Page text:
This Waco review contains spoilers.
Waco Episode 5
It’s difficult for me to review Waco this week. After 17 were killed in a mass shooting at a high school in Parkland, Florida, watching a show centered on an invasion set about by the pursuit of illegal weapons feels like pure fantasy. Though based on an actual example of the United States practicing a form of gun control, that fact feels so far removed from our current reality in this country, and it hung over my head the entire episode. My mind couldn’t help but tragically wander to frightened teens and high school staff members texting and calling their loved ones as they waited to see if they’d be the next of their peers to be murdered as I watched Steve sneak a call to his sister.
I’m sure some will use tonight’s episode of Waco to back up their argument against gun control. “See what happens when the government gets involved with trying to take people’s guns?” maybe they’ll say. After all, this is the most vocal anti-big government series in recent memory. They’ll forget the fact that the Branch Davidians were easily able to acquire assault rifles, and maybe they’d never have had weapons in the compound in the first place if forced to pass a background check to buy a weapon of that power, instead of being able to pick it up at a local gun show.
I know this is supposed to be a weekly episodic review of a television show, but this is what watching this series brings to mind this week. I don’t know, maybe it would have been smart of the Paramount Network to take a week off. I can’t be the only person unable to look at Waco in a normal light this week.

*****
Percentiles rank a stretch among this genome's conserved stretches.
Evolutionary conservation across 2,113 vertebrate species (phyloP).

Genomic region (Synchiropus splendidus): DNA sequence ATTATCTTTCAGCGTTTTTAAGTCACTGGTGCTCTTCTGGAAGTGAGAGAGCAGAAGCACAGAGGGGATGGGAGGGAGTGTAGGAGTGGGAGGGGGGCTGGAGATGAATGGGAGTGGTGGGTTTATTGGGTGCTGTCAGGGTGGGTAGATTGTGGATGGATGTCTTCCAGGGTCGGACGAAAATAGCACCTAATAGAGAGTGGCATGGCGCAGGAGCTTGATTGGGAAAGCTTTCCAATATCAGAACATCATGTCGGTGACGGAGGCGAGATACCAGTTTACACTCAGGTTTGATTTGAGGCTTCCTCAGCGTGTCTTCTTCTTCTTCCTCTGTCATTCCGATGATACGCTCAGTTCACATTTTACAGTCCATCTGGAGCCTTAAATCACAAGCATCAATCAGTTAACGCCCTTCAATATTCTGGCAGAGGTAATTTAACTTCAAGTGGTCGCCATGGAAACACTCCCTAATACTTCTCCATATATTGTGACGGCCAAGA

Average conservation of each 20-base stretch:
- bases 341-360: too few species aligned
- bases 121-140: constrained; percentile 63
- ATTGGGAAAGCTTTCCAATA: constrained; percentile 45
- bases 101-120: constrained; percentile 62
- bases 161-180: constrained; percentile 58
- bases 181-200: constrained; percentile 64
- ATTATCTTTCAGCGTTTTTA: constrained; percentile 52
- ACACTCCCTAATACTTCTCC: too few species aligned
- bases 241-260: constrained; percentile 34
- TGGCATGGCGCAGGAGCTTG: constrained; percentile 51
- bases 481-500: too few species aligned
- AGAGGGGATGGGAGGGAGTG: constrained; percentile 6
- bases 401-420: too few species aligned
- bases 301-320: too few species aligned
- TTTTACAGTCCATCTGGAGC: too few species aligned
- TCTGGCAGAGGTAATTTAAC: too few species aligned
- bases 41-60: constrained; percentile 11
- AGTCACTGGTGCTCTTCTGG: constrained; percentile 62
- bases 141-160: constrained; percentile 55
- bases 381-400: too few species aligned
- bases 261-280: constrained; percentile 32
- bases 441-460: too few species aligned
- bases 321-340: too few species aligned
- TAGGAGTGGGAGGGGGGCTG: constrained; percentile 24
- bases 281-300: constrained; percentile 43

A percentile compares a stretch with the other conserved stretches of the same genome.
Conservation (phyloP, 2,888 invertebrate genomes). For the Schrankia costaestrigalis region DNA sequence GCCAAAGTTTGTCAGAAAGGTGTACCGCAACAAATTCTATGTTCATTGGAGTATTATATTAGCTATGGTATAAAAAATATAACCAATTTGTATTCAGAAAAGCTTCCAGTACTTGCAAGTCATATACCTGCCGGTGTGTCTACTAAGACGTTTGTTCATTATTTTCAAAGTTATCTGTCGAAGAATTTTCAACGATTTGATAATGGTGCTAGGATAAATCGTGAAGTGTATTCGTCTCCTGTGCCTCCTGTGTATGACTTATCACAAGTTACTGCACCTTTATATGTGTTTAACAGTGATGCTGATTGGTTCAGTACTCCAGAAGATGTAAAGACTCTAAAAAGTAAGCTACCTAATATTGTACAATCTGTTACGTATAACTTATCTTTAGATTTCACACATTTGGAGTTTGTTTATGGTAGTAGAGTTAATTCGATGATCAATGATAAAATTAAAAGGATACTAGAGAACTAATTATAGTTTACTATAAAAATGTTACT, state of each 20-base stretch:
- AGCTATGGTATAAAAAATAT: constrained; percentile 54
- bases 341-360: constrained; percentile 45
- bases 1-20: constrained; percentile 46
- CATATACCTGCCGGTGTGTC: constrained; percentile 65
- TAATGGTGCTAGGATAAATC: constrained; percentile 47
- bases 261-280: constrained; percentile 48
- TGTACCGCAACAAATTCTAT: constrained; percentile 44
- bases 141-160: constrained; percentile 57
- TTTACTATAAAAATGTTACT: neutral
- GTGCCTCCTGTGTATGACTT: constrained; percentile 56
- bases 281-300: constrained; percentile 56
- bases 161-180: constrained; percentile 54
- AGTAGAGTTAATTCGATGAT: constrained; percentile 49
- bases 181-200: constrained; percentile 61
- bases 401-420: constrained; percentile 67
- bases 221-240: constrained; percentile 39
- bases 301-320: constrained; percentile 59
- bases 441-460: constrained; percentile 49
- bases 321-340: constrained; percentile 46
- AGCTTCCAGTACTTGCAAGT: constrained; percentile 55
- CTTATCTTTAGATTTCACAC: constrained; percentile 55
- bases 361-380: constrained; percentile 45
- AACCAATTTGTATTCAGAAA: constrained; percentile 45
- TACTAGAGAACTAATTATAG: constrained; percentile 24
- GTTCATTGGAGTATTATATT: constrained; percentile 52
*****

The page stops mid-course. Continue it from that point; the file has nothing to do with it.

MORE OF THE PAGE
Anyway, this is the penultimate episode of the series, and it continues the show’s upward trajectory. Most of the runtime is spent on more of the same back and forth from last week, except turned up a notch with Psy Ops involved and David mounting a rock and roll rebuttal. The F.B.I. continues to be smallminded and heartless, but at least Gary is finally standing up and speaking against their ridiculous, counterproductive measures. Thankfully, Michael Shannon is magnetic this week, making Gary’s quite resolve just as compelling as his frustrated outbursts. When David and Gary speak on the phone toward the end of the episode, they seem to connect for the first time, as their joint desperation binds them together. It’s a great moment.
I also want to single out Rory Culkin for doing commendable work. With the wrong actor, or the wrong touch, Thibodeau’s interest in Michelle could have come across as creepy, but Culkin plays him as gentle and genuine protector of one of the compound’s most vulnerable people. The hurt in Culkin’s eyes as he realizes that there’s no way that David will let Michelle and their child leave is devastating. However, the series really drops the ball in a key delicate scene when Thibodeau asks Michelle what it’s like to be David’s wife. Though there’s a moment of hesitation, her answer completely side steps the elephant in the room and does a disservice to highlighting David’s most disturbing crimes.
That being said, this is the first episode that leans into David being something of an antagonist, and the show is better for it. He’s petty and difficult, especially acting childish whenever anyone expresses the desire to leave. The other supporting characters gather to discuss the real-life realities of their situation then have to hush as David enters the room already on the offensive. Everyone looks defeated as David steamrolls them back into submission. Rachel, still one of the more interesting characters that the writers haven’t quite found time for, is the only one to standup to David, but reverts to biblical warnings to put her back in line.
Though far from perfect, and seriously tainted by the latest American tragedy, there are more things to appreciate in this week’s episode than in episode’s past, so that must signal an improvement. Still, Waco hasn’t really handled its material as thoughtfully or creatively as it should have, and this week, it really shouldn’t have aired at all.